“OK, Mom. You win. You got into my room.”

Mom had asked me to shower in her room, and I said I would, so I rolled out of bed and into some ratty sweatpants and a t-shirt (I don’t have a bathrobe). I trudged down to her room ... and I’ve gotten so weary of that walk, down the stairs, down the hall, down go my spirits, that I used my head instead of my hand to knock on her door.

She let me in and said, “I’m so happy you’ll be using my shower, even though I still don’t know why you refused to trade rooms.” That’s my mother — her first sentence of the day, and she’s already trying to pry into my personal space and launch a guilt trip.

I grunted good morning, and stepped into the bathroom. I closed and very much locked the door, stripped, opened a bar of soap, and turned the shower faucet to get it running nice and hot … and that’s when Mom knocked. 


“I need to use the toilet before you shower, if that’s OK.” So I re-dressed, let her into the bathroom, and sat on her bed for ten minutes. It seemed symbolic of everything about Mom’s visit, that I was sitting on her bed doing nothing, while she took a dump.

When she finished, I returned to the now-stinky bathroom and showered. Then I was going back to my room to get dressed in real clothes instead of the sweatpants, but Mom said, “Oh no, don’t go yet! I have something I want to tell you,” so I sat on the bed and listened.

And listened. Yesterday’s relative silence was over, and today she was her talkative motherself again. 

She wanted to tell me an anecdote about Dad on his deathbed at the hospital. It's a story she’s told me before. Then she told me about the day Dad got his diagnosis, which she’d told me about yesterday.

I’ve invented a word for this: reconversing. It’s a verb, and Mom and I did a lot of reconversing. We reconversed about how I need to lose weight, and about how I should visit her in Seattle, and about how sad it must be to live all alone in San Francisco. And of course, "This is the day that the Lord hath made; we will rejoice and be glad in it” — that’s her favorite Bible verse, and she says it like dialogue two or three times every morning, so I think that counts as reconversing, too.

“Uh, I’m going to go to my room and get dressed now,” I said.

“Well, all right,” she said, “but before you go, can I tell you a quick story? This won’t take long.” It was long, and very judgmental, all about Sheryl, Gus, LeeAnn, and Rita. I’ve never met any of them, and I’m not sure how Mom knows them, but LeeAnn is raising Gus’s son, and Gus wants nothing to do with the boy, because he’s shacking up with Rita now, and besides, he doesn’t think the kid is his. Gus has two other children by Sheryl, but he never married her because she’s a slut, and he’s a deadbeat who never makes child support payments for any of his kids, but now Rita is pregnant and wants him to marry her. Or something like that.

It was confusing, and when I interrupted to ask a question, Mom snapped that it was Sheryl who’s the slut, not LeeAnn. Or something like that.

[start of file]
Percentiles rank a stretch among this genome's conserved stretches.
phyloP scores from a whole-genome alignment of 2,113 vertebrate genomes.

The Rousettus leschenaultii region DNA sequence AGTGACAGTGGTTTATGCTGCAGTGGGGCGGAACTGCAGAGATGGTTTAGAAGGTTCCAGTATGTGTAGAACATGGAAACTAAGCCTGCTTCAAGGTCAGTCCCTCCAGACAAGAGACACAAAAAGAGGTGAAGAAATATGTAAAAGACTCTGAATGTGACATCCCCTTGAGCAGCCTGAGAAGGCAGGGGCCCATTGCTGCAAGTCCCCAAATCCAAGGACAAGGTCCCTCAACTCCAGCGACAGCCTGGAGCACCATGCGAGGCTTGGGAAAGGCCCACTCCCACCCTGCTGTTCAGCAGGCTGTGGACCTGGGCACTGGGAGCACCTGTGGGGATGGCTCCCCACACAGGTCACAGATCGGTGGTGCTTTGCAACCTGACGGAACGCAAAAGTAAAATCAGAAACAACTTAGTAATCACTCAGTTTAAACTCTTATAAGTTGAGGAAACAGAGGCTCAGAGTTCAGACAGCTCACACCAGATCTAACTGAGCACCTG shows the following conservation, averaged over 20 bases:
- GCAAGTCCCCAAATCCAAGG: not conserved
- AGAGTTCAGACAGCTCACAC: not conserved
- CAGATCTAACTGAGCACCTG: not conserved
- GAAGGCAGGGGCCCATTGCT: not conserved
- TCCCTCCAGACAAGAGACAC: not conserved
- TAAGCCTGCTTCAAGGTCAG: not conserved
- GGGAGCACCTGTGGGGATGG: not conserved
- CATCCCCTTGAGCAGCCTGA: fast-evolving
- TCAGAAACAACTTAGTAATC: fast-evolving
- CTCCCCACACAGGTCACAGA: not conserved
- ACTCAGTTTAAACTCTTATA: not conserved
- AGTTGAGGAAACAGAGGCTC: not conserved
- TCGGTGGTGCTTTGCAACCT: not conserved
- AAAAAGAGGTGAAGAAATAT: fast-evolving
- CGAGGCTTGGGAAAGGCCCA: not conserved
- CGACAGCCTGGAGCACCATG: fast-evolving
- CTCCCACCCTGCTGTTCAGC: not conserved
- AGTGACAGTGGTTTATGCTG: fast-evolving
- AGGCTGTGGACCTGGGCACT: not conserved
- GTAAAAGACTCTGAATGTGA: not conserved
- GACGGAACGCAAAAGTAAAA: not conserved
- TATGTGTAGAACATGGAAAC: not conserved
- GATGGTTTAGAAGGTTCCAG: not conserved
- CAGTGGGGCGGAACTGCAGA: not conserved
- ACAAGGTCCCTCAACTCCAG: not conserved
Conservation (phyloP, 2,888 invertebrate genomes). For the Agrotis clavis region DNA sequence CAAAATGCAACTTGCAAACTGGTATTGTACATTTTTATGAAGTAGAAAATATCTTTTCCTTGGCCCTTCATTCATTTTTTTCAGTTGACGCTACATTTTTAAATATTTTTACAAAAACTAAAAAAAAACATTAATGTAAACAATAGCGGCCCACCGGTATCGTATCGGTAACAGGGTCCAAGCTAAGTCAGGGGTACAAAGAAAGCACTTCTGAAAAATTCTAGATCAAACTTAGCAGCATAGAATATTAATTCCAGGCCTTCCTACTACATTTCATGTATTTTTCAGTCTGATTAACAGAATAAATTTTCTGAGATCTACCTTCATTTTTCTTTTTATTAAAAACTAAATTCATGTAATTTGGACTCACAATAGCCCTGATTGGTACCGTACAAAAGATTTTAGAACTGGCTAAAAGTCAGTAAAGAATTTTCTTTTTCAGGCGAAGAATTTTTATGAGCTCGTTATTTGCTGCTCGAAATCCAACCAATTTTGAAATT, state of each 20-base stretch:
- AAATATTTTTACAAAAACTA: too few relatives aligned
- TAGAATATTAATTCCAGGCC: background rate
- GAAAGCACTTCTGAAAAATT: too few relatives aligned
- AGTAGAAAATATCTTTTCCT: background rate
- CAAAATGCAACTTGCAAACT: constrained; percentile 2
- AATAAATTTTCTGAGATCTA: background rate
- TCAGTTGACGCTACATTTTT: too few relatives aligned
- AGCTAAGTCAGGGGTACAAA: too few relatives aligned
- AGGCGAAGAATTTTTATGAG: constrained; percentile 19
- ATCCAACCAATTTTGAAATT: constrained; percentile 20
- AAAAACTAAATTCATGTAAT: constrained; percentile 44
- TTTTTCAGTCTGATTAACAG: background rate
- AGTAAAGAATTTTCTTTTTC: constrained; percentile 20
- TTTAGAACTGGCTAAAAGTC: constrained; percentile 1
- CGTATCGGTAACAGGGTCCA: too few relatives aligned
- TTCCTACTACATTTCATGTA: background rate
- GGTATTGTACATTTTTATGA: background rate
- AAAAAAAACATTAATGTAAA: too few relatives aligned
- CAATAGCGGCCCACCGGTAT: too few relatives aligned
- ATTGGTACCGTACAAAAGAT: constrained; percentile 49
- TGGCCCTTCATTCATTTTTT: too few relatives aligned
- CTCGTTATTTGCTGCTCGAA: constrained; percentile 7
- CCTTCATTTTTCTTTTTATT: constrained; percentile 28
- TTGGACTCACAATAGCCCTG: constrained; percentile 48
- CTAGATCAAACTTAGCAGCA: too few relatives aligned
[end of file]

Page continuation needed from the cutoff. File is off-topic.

“Judge not, lest ye be judged,” I quoted from the Bible, probably incorrectly. When I said that, Mom’s face brightened like a sunrise, and she asked if I wanted to talk about religion now.

“No, and uh, I’m going to go get dressed now.”

She said, “Oh, but I wanted to tell you  …” and started telling me something about my father’s chemotherapy, but I kept walking, upstairs to my room to get dressed.

When I returned several minutes later, dressed at last, she picked up right where she’d left off, with stories about Dad’s cancer and chemotherapy, his last days, his death, and his funeral. 

And you know, I don’t mind hearing about my father. Tell me stories about my father, please. But I’ve heard enough about his cancer and chemo and funeral. Could we maybe remember something about when he was alive and well?

Maybe some day, but not today. Mom handed me a copy of the program for his funeral, and said, “Read this.”

Dutifully I began reading.

“No, read it out loud,” she said.

So I read out loud, every word from the program for my father’s funeral. I’ll do almost anything you ask, Mom, if you’ll just stay out of my room and fly home tonight. 

There was a long quote from the Bible, and I read it out loud, and Mom said, “Your father selected that scripture himself.”

I read Dad’s birth date and death date, and read that Pastor Alvarez had officiated. Mom said, “I wish we could’ve had dinner with him.”

As I read the list of my father’s pallbearers, Mom said, “Do you remember Eddy Darnell? Do you remember Luther Watkins?” Some of the pallbearers I remembered, some of them I didn’t. She asked about all six.

As I read the names of the organist, the pianist, and the vocalists, Mom asked me if I remembered each of them, and told me how wonderful each performance had been. Then she sang the hymns they’d performed: “Fill My Cup, Lord,” and “Matchless Grace of Jesus,” and a third one I’ve forgotten. She didn’t need her hymnal; she had the songs memorized.

♦ ♦ ♦ 

Then Mom wanted my “man’s opinion” on whether she should wear the pink sandals with lavender or blue socks, or the purple sandals with blue or pink socks. To help me with this decision, she modeled both selections. I playfully suggested pink sandals with pink socks, or purple sandals with lavender socks, but Mom said, “No, I’ve got to have contrast!”

My mom’s wardrobe is very ‘her’. She gets a generous stipend from my father’s insurance every month, but prides herself on dressing inexpensively, and shops for clothes only in thrift stores. Today, top to bottom, she wore a bright purple headband, a violet and pink striped blouse with a lavender patterned vest, and purple pants. Oh, and she went with the purple sandals, and pink socks — you were on the edge of your seat about that, I know. She was a walking shock of color, and I saw people stare on the sidewalk, but honestly, I kind of liked the look.